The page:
Paul comforts this new recruit and understands his suffering. In a similar situation, Paul and the others come to the aid of another recruit who seems to be on the brink of insanity during bombardment:
One of the recruits has a fit. I have been watching him for a long time, grinding his teeth and opening and shutting his fists. These hunted, protruding eyes, we know them too well...Though he raves and his eyes roll, it can't be helped, we have to give him a hiding to bring him to his senses. We do it quickly and mercilessly, and at last he sits down quietly. (73)
They must be cruel to be kind. Perhaps, it was not the most humane ways to comfort the new recruit, but comradeship is not about being humane. It is about aiding and understanding. Comradeship is profound understanding and this is seen when Paul and Kat have caught a goose to roast:
We don't talk much, but I believe we have a more complete communion with one another than even lovers have. We are two men, two minute sparks of life; outside is the night and the circle of death... What does he know of me or I of him? Formerly we should not have had a single thought in common-now we...are so intimate that we do not even speak. (64)
The intimacy between comrades is unique and platonic. It is a relationship Paul comes to experience with Kat and the rest of his comrades. He -knows them - "I know their every step and movement; I would recognize them at any distance." (101) He knows them because he is them. It is their comradeship that makes him who he is and that is why camaraderie is the most important part of his life.
No one survives war. Those who do not perish physically, perish emotionally and psychologically. With this loss, there is also a loss of comfort in what once was consoling in the past. The only consoling for a war torn soul is the comfort comradeship offers. Paul realizes this after having been on leave and seeing his comrades again - "I could almost weep. I can hardly control myself any longer. But it will soon be all right again back here with Kat and Albert. This is where I belong." (130) Paul's comrades are who inspire him to live, to fight for his life. Without them, Paul would not have felt the need to keep on fighting. This is seen when Paul hears the voice of his comrades when he has lost his nerve:
At once a new warmth flows through me. These voices, these quiet words, these footsteps in the trench behind me recall me at a bound from the terrible loneliness and fear of death by which I had been almost destroyed. They are more to me than life, these voices, they are more than motherliness and more than fear; they are the strongest, most comforting thing there is anywhere: they are the voices of my comrades. (137)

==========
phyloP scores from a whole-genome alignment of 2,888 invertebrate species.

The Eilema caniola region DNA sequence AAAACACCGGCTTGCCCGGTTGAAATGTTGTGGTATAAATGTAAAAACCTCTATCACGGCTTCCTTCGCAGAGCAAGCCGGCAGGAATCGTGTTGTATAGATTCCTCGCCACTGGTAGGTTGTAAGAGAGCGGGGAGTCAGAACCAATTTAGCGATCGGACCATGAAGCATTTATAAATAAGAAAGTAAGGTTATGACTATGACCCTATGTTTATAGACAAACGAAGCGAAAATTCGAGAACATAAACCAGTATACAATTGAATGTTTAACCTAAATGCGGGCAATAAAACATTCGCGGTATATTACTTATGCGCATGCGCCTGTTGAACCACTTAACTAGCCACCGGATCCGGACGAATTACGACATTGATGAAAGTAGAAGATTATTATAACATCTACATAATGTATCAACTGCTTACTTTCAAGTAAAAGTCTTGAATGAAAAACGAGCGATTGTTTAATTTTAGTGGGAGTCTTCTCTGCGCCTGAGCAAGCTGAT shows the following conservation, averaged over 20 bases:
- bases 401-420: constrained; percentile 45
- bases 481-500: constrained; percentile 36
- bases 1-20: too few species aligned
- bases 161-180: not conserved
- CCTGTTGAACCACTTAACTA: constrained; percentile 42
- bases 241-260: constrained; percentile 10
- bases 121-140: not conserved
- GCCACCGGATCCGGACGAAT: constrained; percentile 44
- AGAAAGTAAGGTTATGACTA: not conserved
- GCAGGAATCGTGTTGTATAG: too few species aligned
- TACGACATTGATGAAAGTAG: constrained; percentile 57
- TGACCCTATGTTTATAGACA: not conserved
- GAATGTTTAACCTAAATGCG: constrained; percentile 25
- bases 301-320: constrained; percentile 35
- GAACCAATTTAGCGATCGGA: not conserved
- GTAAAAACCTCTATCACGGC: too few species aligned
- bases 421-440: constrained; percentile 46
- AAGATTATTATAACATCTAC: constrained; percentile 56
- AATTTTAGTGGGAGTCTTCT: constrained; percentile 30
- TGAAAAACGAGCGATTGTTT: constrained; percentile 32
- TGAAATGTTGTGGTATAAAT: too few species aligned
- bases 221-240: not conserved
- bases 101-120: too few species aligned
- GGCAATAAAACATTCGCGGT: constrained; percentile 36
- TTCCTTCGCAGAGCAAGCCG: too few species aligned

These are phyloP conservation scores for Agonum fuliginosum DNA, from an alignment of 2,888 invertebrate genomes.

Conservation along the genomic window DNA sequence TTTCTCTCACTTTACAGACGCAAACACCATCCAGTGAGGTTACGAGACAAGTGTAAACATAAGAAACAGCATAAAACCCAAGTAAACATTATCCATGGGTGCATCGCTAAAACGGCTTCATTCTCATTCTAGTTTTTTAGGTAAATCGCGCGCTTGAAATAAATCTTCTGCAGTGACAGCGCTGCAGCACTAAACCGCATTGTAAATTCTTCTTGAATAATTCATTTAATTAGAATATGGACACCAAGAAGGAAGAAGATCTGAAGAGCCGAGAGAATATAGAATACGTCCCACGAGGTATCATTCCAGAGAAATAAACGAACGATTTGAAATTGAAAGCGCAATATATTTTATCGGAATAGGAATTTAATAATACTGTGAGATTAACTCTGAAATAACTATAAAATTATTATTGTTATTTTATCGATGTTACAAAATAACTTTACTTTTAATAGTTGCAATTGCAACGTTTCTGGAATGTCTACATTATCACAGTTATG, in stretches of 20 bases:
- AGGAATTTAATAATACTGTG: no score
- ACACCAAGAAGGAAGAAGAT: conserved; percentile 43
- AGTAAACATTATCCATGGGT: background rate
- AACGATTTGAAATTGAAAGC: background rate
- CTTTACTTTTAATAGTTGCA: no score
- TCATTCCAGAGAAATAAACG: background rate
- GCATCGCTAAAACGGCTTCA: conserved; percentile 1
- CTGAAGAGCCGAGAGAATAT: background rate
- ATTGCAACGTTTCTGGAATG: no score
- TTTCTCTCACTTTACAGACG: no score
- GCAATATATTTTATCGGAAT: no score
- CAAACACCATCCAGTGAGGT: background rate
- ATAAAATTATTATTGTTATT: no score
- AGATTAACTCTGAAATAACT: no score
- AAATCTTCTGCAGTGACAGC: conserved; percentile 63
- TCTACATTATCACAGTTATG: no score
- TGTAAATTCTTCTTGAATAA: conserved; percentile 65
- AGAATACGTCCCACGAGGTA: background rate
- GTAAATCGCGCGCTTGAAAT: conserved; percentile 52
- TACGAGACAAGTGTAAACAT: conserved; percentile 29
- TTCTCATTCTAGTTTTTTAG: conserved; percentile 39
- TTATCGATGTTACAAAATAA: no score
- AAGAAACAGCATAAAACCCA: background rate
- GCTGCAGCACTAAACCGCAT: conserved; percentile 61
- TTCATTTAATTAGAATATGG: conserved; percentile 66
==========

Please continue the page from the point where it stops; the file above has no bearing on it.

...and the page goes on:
He finds the voice of his fellow soldiers reassuring. This motivates him to keep on fighting. This is the beauty that is seen in comradeship. The will to live is built on the foundation of camaraderie and on the dependence upon one another. There is no selfishness in camaraderie:
I am no longer a shuddering speck of existence, alone in the darkness;-I belong to them and they to me; we all share the same fear and the same life, we are nearer than lovers, in a simpler, a harder way; I could bury my face in them, in these voices, these words that have saved me and will stand by me. (138)
There is only harmony, unity, and endless companionship. There is infinite empathy and the redeeming desire to live. The bond between comrades is one greater than that of family. It is much more powerful. Paul experiences this when he tries to save Kat and fails - the orderly is perplexed at Paul's desperate need to save Kat:
The orderly is mystified. "You are not related, are you?"
No, we are not related. No, we are not related. (184)
The bond in camaraderie flows deeper than blood. It something that Paul comes to understand at Kat's death. To him Kat was the world; to the orderlies, another number. Comradeship is the nucleus of Paul's life throughout the war. It is his reason for fighting, for living, for existing.
For Paul, the war meant renouncing to all that he was and all that he could have been. The intensity of war and the situations paved the path to the comradeship that would save Paul's life and desire to live. Paul came to know camaraderie as the most significant part of his existence. Upon entering the war, Paul lost his individuality but gained commonality.